Chula Vista, California; Dec. 17th to Jan. 7th

After being on the road for a month it was time to settle back into a “community” and settle into Chula Vista RV Resort for the next three weeks. Our drive from Joshua Tree took us west again towards the coast and down to the south western corner of continental USA. Chula Vista is between San Diego and Tijuana nestled on San Diego Bay.

San Diego skyline from Chula Vista!

We arrived at the coast with “large swell” warnings for the south western coast. Our location was well protected by the Silver Strand and the San Diego Bay so no danger of flooding for us. We did want to see them so we went for a motorcycle ride over to Ocean Beach Pier to see them. With the waves swelling 6 to 8m high the pier itself was closed, but the beach was not. The power and the majesty of the waves was mesmerizing!

We walked along the boardwalk and June did some artisan jewelry shopping and Larry took pictures of the waves crashing against the pier. With the holidays being a week away the beach even had a holiday season theme to it, a very crooked Newtonmas tree decorated with beach balls.

After watching the waves for a while we drove down to the tip of Point Loma to Cabrillo National Monument. This gave us a very good over view of San Diego and the Bay, where we could watch the swells roll into the rocks below. The drive to here and home took us right through the downtown harbor front area and also past the San Diego Airport which is literally situated right beside the skyscrapers of the downtown core!

view from the ferry!

We got a feel for the city on our motorbikes with the ride yesterday but today we got to know it a little better on our bicycles. San Diego is ranked in the top 5 of US bike friendly cities. Our first outing took us downtown and to the pier. After exploring the pier for a little bit we then boarded the ferry that went from the pier of downtown over to the ferry dock on Coronado.

With a reward of Stone Cold ice cream for each of us we continued on the Bayshore Bikeway. The path took us through Coronado and then along the Silver Strand which separates San Diego Bay and the Pacific Ocean. It then loops around San Diego Bay National Wildlife Refuge at the south end of the bay. We finished the ride heading up the east side of the bay back to Chula Vista. It is a nice 40 km loop that soon became part of our almost daily routine.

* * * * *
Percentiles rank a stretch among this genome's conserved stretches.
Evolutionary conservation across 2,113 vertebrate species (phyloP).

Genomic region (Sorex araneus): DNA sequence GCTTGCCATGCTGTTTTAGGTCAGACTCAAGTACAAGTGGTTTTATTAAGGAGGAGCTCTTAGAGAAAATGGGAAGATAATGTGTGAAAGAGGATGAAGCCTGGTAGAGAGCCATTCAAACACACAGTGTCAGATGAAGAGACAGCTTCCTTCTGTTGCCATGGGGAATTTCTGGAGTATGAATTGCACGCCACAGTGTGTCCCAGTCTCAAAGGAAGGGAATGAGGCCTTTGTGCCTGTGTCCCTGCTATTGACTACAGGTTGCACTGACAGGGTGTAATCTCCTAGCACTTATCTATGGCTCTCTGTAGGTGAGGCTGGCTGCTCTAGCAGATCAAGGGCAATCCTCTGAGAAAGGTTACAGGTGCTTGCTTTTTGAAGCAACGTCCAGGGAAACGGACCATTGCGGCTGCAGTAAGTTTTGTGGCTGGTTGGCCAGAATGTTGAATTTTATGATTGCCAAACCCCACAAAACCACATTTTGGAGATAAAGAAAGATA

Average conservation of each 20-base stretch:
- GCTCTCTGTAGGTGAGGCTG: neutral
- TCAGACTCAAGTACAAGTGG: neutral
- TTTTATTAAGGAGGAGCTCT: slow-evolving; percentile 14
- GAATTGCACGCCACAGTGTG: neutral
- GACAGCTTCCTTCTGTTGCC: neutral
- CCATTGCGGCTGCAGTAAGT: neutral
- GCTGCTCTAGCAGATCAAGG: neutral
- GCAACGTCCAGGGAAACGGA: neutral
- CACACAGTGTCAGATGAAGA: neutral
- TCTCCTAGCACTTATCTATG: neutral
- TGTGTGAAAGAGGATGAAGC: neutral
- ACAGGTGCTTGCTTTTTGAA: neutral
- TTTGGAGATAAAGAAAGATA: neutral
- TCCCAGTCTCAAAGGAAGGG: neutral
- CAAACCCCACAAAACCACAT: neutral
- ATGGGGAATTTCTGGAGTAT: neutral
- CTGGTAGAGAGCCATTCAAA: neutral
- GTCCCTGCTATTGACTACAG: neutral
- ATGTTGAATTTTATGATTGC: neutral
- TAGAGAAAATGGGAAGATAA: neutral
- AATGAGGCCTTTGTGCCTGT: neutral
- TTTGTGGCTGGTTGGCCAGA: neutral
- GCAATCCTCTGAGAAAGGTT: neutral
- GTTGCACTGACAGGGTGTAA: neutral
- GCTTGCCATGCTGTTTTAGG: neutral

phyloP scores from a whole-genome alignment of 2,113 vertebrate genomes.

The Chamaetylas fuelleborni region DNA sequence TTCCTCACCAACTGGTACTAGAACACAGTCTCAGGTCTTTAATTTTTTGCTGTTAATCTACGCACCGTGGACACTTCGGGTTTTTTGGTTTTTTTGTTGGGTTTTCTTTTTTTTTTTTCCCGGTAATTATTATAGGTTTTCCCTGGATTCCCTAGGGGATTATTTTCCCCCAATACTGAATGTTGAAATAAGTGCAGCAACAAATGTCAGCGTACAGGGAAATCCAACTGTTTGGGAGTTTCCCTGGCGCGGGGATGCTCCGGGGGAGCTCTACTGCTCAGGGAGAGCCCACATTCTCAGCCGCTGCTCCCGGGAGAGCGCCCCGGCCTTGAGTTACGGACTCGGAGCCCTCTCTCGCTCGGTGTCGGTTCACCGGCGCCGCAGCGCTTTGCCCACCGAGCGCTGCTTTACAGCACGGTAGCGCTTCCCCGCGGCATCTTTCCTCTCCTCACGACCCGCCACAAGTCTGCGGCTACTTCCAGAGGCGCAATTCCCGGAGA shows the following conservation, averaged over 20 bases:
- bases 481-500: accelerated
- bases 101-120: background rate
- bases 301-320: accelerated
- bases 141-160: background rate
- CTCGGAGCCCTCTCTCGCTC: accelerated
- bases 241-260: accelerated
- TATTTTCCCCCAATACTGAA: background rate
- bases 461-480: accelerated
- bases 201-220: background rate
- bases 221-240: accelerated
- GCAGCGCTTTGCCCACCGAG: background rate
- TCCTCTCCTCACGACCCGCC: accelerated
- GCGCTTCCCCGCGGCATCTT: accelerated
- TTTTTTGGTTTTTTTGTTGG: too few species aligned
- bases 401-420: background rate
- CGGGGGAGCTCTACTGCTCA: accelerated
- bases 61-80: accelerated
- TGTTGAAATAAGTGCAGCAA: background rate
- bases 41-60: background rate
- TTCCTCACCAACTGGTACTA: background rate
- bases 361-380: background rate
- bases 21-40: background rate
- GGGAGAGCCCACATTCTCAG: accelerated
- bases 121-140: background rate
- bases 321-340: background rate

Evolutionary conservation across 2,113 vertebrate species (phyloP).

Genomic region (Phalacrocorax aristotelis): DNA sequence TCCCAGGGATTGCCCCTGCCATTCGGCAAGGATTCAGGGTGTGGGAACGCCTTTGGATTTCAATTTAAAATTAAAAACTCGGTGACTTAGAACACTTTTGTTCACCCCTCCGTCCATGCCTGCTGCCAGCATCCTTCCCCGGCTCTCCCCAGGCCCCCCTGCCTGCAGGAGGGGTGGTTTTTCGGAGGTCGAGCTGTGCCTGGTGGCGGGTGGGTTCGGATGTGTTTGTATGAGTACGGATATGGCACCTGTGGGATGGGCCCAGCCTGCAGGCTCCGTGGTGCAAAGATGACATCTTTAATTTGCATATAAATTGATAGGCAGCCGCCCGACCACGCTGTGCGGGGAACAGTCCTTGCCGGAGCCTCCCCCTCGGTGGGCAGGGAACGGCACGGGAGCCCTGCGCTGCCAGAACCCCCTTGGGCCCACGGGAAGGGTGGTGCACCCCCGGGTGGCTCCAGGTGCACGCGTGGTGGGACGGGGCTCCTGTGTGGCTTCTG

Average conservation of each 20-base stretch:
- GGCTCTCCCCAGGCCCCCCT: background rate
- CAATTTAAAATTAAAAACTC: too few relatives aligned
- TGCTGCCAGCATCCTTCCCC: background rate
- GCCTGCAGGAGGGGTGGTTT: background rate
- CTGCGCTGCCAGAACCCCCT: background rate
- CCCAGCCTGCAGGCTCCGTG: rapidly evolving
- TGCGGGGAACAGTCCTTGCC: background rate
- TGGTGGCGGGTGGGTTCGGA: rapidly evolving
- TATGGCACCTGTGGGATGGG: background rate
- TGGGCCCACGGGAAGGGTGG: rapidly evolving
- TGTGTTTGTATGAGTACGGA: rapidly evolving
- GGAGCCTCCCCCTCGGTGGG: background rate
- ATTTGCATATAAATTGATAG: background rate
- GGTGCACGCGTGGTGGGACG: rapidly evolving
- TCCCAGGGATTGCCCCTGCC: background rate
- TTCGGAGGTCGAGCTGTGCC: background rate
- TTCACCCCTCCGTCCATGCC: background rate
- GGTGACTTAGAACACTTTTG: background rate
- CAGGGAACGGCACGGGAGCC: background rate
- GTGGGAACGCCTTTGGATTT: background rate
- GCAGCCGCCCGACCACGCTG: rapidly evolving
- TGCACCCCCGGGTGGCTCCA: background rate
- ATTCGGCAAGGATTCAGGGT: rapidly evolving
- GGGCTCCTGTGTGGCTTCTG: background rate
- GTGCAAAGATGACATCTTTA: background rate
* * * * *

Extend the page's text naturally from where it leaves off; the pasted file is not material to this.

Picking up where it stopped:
The path took us through Coronado and then along the Silver Strand which separates San Diego Bay and the Pacific Ocean. It then loops around San Diego Bay National Wildlife Refuge at the south end of the bay. We finished the ride heading up the east side of the bay back to Chula Vista. It is a nice 40 km loop that soon became part of our almost daily routine.

To immerse ourselves into the Chula Vista RV community we signed up for a few activities offered by the resort. The first thing was a hike at Elfin Forest which was about a 45 minute drive north of San Diego. The trail, named The Way Up, was a nice little 2.5 kilometer hike up 300 meters to a look out. We got to know Byron (who organized the hike) and his two daughters Brooke and Brayah. The only other hiker was Ray. It was fun walking with these other full time RVers sharing stories and getting to know some new friends.

With Newtonmass about to start, we decided to tour the USS Midway before all the holiday traffic arrived.

The USS Midway is a decommissioned aircraft carrier from the US Navy. We had checked the website which stated to allow 3-4 hours to tour the museum. It was an excellent day which took us 6 hours to almost cover the exhibits.

With the self guided audio system we toured the ship from top to bottom. From the mess halls, to the admiral’s lounge, to the boiler rooms, to the “island” ( control tower ) it was a very interesting adventure. We enjoyed 2 excellent “lectures” on the deck from a retired admiral about how they land and take-off, an incredible feat!!

The most interesting part of the day however, was when we were in the boiler room and we started talking with Jack. Jack is a 94 year old docent/veteran. He was very knowledgeable about the workings of the carrier, even though he spent his years of service serving on a destroyer. He joined the navy in 1943 when he was eighteen years old and found himself in Europe, where he actually was at Normandy on D Day! When he told the small group of people that had gathered there, everyone got goose pimples. It was a very powerful moment. He also spent the Korean War serving on a destroyer.

We would often take the bike path back around the Bay and the Strand to Coronado. This time our destination was the Dog Beach. It is the last 3 to 4 hundred meters of the Coronado Beach where it is an off leash area for the dogs to run and play. The layout of the beaches was brilliant. The main beach area no dogs are allowed giving ample space for people to relax pet free. Then the dog beach gives the dogs a chance to run and play without disturbing any people. We would go just to see and pet dogs, June loved it!

Since we were only about 13 km from Tijuana Mexico and the International Border, we cycled down to the International Friendship Park. This is a park beach area along the Pacific Ocean at the US/Mexican border.